September 2021 – Newsletter

September 2021 – Newsletter

Next Meeting: Tuesday, September 21, 2021

Southwest Michigan Regional Airport, 1123 Territorial Rd, Benton Harbor, Mi.

Meeting starts at 7:30 p.m.

(3rd Tuesday of every month)

Standard Agenda –

Club President / Officer calls the meeting to order.

  1. Club Officer asks if there are any Visitors and ask them to introduce themselves.
  • Present Specific Club Information
  • Identify dive events upcoming or planned. (Dives & Road Trips) 
  • Identify & discuss diving-related news important to divers.
  • Present any Show & Tell that anyone would like to share – Please!
  • Attendees speak about current diving experiences or “lessons learned” or reinforced from a dive near miss or not!
  • Open session.

Once again, we can have a “in person” gathering for this month’s club meeting. You’ll notice that the parking area has been changing and should now be better suited for all your parking needs.

As a side note, for those who may want some “refreshments” after the meeting, please mention your ideas BEFORE the meeting ends – who knows who might show up.   😊

I know I am repeating myself but if you have not reviewed your club membership application form and waiver documents, please get with the club secretary, and update them as necessary. After you review these forms, date and initial them that they are now current and correct. Again, if you are unable to attend, as I know some of our distance challenged members are, you can either download the two forms from the club web site or if you need, drop a note to me ( so I can email you a updated  member application and waiver for you to complete and return. Let me know please!

It’s my understanding that if you have paid for one of our new T-shirts it should be available for pickup at this month’s meeting. For those who are out of town and already paid, I will pick them up and get them in the mail to you. they will be mailed to you.

Since there was no club picnic this year, hopefully COVID-19 and its variants will soon be history and we can have a large one next year.

Many club members ARE still interested in having a local Ecology dive. If anyone knows of a community, located on a body of water, that would be interested in working with us to sponsor one please have them contact us. If nothing local is happening let’s participate in the Annual Underwater Cleanup in Marquette’s Lower Harbor.

The Muddies have again been getting wet this month in the Lake Michigan, inland lakes and dives in the St. Joseph River, Big Paw Paw Lake, Lake 16, and local shipwrecks that include the Havana, Ann Arbor 5. Summer is over and autumn is here – get some river time in before the leaves fall and hide all the shoreline goodies.

Anyone have any feedback on the Mermaid Mega Fest 2021 held in August?                

Let’s not forget our “Tankful Tuesday” & River Grubbing dives. If you can make them, please come on down!

Sept 21: MUD CLUB meeting (7:30) 1123 Territorial Rd, Benton Harbor, Michigan,

Sept 25: High Noon Dive – Niles … Riverfront or Marmont- TBD!,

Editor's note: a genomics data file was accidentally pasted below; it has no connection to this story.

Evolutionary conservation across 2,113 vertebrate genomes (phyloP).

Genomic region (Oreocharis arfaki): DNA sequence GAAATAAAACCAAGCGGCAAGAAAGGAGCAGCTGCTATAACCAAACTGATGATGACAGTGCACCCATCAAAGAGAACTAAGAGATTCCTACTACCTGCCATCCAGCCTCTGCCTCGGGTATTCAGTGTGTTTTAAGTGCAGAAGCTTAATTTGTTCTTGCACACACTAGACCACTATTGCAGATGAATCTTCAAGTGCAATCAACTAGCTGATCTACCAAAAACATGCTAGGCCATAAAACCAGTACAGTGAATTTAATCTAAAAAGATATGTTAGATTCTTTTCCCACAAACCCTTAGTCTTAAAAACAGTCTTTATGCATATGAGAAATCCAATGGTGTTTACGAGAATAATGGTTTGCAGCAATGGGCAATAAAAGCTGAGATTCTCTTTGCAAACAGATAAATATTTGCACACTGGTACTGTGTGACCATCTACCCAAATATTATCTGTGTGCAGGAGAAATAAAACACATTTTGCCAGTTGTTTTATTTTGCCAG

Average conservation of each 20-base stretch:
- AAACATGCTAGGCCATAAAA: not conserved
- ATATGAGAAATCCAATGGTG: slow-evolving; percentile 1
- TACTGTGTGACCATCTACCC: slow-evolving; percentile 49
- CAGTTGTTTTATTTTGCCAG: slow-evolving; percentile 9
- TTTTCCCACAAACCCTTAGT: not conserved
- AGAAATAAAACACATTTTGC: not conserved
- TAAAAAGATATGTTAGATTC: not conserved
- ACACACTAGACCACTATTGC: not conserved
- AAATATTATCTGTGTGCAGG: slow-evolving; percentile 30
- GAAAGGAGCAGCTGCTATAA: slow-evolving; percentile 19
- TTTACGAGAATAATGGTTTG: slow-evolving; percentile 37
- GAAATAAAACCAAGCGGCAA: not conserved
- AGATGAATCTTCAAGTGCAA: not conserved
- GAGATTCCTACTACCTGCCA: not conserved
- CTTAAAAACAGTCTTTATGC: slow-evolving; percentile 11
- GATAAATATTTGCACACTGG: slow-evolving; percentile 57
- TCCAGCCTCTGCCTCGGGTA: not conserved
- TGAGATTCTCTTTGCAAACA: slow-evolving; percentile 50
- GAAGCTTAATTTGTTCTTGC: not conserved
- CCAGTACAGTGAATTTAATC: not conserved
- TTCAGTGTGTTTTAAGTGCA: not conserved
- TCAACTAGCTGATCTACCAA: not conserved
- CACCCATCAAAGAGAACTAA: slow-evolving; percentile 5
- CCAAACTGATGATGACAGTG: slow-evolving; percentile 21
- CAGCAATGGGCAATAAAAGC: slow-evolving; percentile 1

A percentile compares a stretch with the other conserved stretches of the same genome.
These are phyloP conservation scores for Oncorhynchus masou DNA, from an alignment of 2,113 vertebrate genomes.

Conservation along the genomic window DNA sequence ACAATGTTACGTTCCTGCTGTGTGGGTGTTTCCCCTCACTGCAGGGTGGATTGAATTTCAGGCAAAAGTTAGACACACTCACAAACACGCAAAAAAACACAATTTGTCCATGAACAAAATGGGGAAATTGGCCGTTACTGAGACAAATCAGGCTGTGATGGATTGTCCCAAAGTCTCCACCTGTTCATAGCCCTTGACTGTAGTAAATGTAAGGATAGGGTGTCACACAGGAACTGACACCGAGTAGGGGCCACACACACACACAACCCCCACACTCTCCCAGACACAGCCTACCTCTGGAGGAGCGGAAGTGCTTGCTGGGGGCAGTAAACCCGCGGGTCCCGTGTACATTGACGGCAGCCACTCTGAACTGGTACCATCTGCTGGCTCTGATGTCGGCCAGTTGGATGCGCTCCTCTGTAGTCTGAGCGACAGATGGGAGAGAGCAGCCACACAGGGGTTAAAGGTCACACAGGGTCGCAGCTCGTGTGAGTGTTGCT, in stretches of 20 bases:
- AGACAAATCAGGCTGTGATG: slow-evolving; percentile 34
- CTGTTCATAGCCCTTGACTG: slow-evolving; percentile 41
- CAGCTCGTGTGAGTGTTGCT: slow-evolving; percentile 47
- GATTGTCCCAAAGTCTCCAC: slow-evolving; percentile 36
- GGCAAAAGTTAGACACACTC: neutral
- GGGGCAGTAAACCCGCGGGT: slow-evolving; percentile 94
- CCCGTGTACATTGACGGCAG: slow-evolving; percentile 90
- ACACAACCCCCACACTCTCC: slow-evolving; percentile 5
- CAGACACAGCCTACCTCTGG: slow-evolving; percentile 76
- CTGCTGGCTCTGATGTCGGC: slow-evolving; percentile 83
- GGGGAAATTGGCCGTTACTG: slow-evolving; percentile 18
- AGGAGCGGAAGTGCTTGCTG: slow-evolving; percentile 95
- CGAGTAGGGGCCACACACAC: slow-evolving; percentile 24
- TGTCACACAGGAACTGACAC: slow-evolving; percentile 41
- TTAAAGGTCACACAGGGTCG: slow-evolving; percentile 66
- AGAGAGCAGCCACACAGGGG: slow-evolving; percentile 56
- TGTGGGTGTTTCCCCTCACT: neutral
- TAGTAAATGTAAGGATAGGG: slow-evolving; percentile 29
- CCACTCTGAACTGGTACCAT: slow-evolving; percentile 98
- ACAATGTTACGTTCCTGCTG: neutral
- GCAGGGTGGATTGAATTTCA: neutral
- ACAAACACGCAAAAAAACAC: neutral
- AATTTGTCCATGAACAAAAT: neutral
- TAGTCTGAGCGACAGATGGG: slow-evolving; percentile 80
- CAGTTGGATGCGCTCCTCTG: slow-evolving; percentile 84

Sept 28: South Haven North Pier, South Haven, MI.,

October 1 thru 3: Great Lakes Wrecking Crew – Fall Meet & Greet – Gilboa Quarry,

October 2: High Noon Dive – Niles … Riverfront or Marmont- TBD!,

And to close out the meeting I would not be surprising if there was another end of meeting “game time” (or something similar).  Who know, you 2 could be a winner—

See you at the next Mud Club Meeting!

Comments – Questions – Concerns?  Write to                                         

Mary Beth Thar – President –     

Amy Ailes – V.P. –

Ted Tomaszcwski – Treasurer –

Don McAlhany – Secretary / Newsletter / Club Site & FB Site

Lessons for Life

Scuba Diver with Leg Cramp Gets Swept Away from Their Buddy

Separation from a photographer buddy gets a scuba diver into real trouble.

Angie slowed her breathing while she hovered just above the reef. She attempted to make herself invisible in the water so the tiny blenny fish would reappear. She really wanted a close-up of it coming out of its hole.

A small issue, such as a leg cramp, can quickly escalate into a larger problem.

Finally, Angie was rewarded with the perfect shot. She took three frames before the blenny disappeared back inside, startled by the flash from Angie’s underwater strobes. Moving away from the reef, Angie looked around for her dive buddy, Cliff.

THE DIVERS – Cliff and Angie had been scuba diving together for years. They had a routine. Angie was an avid underwater photographer, but Cliff liked to hang out in the water and enjoy the scenery. He had a sixth sense for finding small critters in the reef, so he often searched for Angie’s next subject while she worked with her camera. Cliff never moved too far from Angie; neither one of them liked to be a bad dive buddy. They made a good team, supporting each other in the water. They were both in their 40s and in good health.

On the morning of the dive, Cliff wasn’t feeling 100 percent, but he wasn’t about to let that get in the way of making the dives. They hadn’t had a chance to dive in a while, and he didn’t want to disappoint Angie. He skipped breakfast, hoping his stomach would settle down.

THE DIVE – Conditions were nearly perfect for the planned dives from a small charter boat. The charter specialized in small groups — no more than six divers at a time — and that’s exactly the way Angie and Cliff liked it. It minimized the chances another scuba diver would disturb Angie’s photos or damage her camera.